As more qualified solicitors take up roles in legal-risk and compliance, non-qualified professionals are battling against the ‘glass ceiling’ that has formed as a result. But what are the options for non-qualified legal professionals in this competitive market?
Increased demand for risk and compliance experts
As regulatory pressure on firms increases and many organisations enjoy periods of growth, risk and compliance-focused opportunities within the legal sector are increasing.
This has begun attracting qualified solicitors to the profession, which has amplified the competition for opportunities and promotions. Non-qualified legal professionals workig in risk and compliance in particular may struggle to secure promotions over colleagues with legal qualifications.
“Many of our non-qualified risk and compliance candidates – usually law graduates and LPC students – have complained that they are hitting a glass ceiling and are being overtaken in their careers by qualified solicitors who have been attracted to these roles due to the challenges and rewarding compensation packages,” says Charlie Harris, Manager at Robert Walters.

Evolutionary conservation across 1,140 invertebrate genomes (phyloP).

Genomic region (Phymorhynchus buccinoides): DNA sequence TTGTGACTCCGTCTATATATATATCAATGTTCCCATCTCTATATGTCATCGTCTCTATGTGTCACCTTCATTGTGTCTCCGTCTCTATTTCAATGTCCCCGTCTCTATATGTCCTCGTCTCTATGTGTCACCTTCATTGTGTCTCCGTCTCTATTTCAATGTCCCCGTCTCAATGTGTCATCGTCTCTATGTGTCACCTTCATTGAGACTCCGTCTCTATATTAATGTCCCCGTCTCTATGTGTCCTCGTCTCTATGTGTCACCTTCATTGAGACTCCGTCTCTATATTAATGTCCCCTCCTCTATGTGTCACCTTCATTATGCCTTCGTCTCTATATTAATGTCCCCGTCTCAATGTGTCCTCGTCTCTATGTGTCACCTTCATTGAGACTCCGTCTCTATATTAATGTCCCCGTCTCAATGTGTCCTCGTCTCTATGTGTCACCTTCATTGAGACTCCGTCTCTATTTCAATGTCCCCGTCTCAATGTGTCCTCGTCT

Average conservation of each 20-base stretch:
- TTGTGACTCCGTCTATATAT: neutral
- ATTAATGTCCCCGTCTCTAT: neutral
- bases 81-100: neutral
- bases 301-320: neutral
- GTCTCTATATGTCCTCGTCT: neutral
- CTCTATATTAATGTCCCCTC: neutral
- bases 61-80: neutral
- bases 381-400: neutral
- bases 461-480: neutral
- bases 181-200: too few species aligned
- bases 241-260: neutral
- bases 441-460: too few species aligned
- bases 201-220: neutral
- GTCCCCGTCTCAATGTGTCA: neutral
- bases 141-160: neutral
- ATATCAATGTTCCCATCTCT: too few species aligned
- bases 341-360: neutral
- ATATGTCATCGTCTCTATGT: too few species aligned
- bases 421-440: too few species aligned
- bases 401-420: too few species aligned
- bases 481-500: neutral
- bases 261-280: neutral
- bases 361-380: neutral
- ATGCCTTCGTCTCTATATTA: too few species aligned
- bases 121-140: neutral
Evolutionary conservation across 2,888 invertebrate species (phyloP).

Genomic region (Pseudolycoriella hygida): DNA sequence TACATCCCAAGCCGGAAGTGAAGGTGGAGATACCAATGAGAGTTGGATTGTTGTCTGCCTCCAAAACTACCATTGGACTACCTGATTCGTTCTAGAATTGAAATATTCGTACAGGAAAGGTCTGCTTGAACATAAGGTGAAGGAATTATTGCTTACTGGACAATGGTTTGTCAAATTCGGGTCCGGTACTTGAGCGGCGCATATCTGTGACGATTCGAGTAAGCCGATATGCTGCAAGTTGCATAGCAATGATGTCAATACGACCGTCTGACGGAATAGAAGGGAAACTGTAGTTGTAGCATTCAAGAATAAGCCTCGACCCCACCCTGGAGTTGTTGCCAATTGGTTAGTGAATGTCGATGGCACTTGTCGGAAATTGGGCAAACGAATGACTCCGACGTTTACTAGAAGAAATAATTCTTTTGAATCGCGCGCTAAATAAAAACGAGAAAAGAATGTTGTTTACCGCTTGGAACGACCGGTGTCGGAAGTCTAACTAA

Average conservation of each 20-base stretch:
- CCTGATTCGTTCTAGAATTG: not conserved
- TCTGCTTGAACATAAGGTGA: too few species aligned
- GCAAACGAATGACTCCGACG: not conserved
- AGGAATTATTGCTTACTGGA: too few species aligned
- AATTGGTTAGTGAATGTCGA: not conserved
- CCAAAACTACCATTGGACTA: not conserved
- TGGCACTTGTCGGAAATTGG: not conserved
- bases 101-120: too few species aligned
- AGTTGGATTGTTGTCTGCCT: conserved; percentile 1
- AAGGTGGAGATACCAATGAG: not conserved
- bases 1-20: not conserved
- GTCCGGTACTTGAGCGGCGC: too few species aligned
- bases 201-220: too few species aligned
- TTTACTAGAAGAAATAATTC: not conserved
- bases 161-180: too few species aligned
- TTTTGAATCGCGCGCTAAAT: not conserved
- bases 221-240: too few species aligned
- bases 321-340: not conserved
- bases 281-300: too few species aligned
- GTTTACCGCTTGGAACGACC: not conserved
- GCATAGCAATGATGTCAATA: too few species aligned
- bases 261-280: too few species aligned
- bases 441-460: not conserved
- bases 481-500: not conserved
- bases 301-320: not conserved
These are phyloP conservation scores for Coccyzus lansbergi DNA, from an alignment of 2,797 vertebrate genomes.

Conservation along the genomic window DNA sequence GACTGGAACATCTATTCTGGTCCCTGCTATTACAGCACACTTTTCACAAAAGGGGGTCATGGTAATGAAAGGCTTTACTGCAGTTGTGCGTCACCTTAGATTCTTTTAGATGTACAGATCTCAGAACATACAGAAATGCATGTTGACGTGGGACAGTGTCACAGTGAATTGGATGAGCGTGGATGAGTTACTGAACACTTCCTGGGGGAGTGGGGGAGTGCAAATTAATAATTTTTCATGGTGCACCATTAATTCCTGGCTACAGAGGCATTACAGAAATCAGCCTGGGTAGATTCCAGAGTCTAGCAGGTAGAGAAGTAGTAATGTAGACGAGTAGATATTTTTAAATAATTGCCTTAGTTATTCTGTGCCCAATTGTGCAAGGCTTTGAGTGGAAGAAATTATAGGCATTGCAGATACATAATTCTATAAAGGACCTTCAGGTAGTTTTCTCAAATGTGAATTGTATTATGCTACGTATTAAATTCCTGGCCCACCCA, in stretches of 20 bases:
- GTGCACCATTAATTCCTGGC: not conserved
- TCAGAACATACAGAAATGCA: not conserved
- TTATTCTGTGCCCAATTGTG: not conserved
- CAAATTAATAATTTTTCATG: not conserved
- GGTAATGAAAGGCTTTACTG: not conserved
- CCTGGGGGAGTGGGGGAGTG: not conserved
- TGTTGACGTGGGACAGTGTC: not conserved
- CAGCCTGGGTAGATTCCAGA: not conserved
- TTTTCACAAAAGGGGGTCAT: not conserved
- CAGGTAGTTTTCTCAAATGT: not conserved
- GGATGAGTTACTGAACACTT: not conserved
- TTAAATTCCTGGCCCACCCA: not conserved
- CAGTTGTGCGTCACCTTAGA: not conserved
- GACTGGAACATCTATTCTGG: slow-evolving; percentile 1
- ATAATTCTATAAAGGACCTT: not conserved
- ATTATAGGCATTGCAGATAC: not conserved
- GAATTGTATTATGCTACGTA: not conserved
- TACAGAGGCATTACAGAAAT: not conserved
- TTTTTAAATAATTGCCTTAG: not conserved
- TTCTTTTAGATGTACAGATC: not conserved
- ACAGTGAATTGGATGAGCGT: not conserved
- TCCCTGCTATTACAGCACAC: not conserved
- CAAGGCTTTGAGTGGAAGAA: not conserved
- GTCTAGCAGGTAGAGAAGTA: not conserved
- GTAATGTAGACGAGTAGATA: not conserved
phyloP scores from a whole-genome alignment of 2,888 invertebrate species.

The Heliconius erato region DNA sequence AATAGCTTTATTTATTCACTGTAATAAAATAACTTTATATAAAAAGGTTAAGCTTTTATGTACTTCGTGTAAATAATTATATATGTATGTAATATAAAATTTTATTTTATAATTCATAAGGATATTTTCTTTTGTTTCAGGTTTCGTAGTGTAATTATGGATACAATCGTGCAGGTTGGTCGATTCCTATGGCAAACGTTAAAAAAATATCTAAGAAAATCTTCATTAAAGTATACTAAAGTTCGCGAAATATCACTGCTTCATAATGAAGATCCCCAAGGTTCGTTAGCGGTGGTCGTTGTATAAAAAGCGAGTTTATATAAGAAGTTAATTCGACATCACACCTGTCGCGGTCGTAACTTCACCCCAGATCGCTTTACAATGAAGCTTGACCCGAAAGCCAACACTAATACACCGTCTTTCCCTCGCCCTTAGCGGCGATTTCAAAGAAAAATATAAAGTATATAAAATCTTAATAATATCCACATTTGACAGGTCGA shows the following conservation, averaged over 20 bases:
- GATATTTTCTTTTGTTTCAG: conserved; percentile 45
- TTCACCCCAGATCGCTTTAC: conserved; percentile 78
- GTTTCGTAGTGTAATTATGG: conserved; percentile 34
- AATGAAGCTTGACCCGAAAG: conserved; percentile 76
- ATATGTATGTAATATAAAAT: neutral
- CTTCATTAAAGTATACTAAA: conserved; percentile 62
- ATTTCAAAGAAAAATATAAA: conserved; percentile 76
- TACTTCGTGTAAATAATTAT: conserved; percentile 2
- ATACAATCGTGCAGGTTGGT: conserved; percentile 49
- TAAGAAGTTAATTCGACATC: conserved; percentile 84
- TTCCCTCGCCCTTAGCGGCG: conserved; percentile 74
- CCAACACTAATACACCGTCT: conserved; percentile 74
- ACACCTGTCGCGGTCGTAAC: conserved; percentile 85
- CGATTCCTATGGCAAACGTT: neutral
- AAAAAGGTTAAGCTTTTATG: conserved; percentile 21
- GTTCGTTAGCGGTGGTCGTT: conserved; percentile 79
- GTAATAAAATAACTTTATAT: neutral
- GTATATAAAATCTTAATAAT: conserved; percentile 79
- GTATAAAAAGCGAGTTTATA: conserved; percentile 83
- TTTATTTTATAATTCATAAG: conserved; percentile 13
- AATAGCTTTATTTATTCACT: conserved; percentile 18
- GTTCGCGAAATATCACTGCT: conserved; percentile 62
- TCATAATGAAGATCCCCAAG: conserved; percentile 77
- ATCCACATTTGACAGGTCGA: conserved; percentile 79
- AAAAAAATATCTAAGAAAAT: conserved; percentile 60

What can you do to compete?
As competition is fierce it is important that you prove your worth and demonstrate to your firm that you are just as valuable as qualified members of the team. In light of the glass ceiling debate, some law firms are willing to offer training contracts to exemplary non-qualified risk and compliance professionals to enable them to become qualified solicitors and progress further with their careers.
If your firm is less likely to offer a training contract it is important to ensure you make a great impression on your manager by proving your diligence, initiative and performance record. This will help you position yourself for a promotion and show that being qualified is not paramount to your capability to deliver.
What does a risk and compliance role involve?
Is this an area you’ve considered working in? The role is varied and is often reactive to regulations that have been placed upon law firms; ensuring firms do not breach any of the restrictions or requirements.
To succeed it is important for professionals to be proactive, forecasting the implications of potential new regulations that are to be put in place in coming months and limiting the impact that they will have on firms by making certain that the organisation is as compliant and risk averse as possible.
Many of our non-qualified risk and compliance candidates have complained that they are hitting a glass ceiling and are being overtaken in their careers by qualified solicitors.